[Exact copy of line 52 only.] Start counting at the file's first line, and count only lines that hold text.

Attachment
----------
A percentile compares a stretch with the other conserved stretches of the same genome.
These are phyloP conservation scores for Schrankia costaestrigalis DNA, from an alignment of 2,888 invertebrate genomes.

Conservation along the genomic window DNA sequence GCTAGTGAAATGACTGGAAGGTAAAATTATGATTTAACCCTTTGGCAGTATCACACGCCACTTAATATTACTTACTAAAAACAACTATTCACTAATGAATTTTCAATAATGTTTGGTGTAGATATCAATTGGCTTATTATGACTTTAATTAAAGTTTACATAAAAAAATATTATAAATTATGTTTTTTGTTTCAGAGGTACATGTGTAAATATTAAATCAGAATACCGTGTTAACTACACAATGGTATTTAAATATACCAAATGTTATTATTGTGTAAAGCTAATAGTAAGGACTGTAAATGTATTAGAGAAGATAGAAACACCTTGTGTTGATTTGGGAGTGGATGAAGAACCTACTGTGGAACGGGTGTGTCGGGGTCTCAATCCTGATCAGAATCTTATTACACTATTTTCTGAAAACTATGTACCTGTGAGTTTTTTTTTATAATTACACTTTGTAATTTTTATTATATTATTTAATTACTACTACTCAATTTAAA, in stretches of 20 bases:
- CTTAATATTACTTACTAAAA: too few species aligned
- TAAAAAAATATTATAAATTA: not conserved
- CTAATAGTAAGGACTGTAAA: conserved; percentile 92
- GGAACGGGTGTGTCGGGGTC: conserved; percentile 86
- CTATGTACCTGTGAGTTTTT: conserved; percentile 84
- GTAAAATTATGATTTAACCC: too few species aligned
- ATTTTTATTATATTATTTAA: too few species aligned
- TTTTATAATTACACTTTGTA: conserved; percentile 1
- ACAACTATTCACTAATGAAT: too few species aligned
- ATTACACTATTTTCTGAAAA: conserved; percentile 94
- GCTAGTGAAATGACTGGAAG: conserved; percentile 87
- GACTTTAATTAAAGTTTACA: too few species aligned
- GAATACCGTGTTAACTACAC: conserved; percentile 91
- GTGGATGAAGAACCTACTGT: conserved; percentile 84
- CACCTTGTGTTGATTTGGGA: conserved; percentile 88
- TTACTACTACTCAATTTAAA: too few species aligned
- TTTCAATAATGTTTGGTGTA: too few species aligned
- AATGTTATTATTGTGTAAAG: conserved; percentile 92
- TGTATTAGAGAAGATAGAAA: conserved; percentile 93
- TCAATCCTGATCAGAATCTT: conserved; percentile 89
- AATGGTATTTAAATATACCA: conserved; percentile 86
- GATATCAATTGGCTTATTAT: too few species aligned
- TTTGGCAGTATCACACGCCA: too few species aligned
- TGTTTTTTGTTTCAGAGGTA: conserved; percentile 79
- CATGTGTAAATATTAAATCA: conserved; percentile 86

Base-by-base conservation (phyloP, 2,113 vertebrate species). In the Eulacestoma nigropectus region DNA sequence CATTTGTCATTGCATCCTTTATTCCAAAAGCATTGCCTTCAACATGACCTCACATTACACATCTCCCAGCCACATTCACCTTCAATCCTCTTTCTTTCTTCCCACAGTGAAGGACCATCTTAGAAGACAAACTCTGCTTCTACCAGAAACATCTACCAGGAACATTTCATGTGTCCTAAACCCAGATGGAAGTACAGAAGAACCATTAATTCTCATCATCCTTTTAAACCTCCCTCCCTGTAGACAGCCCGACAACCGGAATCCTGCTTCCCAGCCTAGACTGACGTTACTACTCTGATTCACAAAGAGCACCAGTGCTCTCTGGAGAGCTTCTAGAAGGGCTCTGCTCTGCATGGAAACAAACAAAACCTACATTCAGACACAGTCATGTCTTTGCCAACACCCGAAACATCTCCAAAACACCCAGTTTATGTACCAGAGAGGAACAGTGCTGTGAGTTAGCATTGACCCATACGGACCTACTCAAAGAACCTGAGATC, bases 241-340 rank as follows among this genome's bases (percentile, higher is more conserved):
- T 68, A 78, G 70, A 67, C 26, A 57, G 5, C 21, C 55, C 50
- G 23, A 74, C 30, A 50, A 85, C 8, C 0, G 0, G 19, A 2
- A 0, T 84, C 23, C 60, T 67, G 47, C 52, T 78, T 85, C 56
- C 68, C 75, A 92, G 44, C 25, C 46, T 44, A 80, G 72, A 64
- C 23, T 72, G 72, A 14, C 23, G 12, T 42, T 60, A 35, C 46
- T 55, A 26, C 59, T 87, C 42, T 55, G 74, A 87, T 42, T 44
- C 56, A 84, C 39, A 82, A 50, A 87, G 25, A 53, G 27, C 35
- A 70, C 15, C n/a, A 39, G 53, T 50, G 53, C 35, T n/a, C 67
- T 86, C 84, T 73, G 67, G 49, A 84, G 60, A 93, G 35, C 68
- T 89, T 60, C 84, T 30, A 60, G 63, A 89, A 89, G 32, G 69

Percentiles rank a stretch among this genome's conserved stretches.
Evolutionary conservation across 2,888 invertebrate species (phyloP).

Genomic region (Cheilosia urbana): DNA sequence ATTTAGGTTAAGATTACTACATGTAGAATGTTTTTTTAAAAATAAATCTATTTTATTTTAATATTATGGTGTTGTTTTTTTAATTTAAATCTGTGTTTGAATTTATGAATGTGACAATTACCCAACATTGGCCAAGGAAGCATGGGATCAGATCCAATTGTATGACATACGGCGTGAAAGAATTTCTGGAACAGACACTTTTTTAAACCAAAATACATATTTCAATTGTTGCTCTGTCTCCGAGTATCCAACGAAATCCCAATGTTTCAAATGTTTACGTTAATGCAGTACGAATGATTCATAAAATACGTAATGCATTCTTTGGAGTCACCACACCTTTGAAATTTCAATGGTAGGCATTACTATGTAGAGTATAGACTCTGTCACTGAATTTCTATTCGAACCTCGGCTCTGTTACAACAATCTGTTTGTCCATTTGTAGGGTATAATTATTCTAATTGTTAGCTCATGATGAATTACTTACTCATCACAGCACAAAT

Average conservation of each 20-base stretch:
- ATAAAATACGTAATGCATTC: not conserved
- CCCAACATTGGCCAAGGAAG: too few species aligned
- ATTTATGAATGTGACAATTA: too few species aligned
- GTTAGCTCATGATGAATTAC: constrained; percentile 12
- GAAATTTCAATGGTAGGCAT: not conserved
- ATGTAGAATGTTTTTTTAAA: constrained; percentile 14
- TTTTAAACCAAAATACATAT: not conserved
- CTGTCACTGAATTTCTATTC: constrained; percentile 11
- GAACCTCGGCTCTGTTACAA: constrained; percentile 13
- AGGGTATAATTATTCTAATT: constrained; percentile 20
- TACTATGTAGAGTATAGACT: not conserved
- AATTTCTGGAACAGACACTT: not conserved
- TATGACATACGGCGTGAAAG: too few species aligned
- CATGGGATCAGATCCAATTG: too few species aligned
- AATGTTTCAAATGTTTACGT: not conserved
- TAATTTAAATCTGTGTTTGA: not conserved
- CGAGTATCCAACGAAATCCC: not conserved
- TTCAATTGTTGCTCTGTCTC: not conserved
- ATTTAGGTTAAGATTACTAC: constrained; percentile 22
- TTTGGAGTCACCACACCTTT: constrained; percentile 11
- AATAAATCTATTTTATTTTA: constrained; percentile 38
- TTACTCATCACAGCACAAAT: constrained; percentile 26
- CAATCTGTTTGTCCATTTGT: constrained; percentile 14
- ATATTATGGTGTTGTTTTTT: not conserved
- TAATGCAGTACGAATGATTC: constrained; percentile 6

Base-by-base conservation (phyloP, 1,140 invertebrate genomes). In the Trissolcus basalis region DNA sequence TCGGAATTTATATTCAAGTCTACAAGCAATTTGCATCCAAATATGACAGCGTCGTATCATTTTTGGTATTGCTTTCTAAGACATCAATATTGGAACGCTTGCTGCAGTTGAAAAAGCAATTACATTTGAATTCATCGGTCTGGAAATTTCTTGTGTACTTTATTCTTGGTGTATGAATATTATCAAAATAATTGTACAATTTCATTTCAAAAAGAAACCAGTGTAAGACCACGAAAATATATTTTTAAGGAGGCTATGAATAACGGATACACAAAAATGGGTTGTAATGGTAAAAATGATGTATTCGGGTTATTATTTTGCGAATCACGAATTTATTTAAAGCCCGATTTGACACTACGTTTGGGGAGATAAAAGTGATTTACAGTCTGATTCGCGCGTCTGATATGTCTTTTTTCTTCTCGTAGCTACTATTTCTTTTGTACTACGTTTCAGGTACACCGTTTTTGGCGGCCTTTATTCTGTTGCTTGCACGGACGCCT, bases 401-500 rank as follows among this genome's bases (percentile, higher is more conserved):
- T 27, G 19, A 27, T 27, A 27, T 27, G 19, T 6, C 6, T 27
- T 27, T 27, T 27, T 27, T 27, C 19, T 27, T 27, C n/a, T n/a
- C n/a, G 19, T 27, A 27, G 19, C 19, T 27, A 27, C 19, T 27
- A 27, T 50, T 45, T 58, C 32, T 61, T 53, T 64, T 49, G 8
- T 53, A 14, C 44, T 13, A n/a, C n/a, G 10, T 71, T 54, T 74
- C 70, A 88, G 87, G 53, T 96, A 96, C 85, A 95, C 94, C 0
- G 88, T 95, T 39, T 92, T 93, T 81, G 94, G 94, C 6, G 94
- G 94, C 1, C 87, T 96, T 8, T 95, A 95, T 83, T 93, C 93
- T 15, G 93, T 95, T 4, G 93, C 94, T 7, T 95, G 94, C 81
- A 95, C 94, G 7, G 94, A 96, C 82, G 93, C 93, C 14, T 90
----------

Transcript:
- GAACCTCGGCTCTGTTACAA: constrained; percentile 13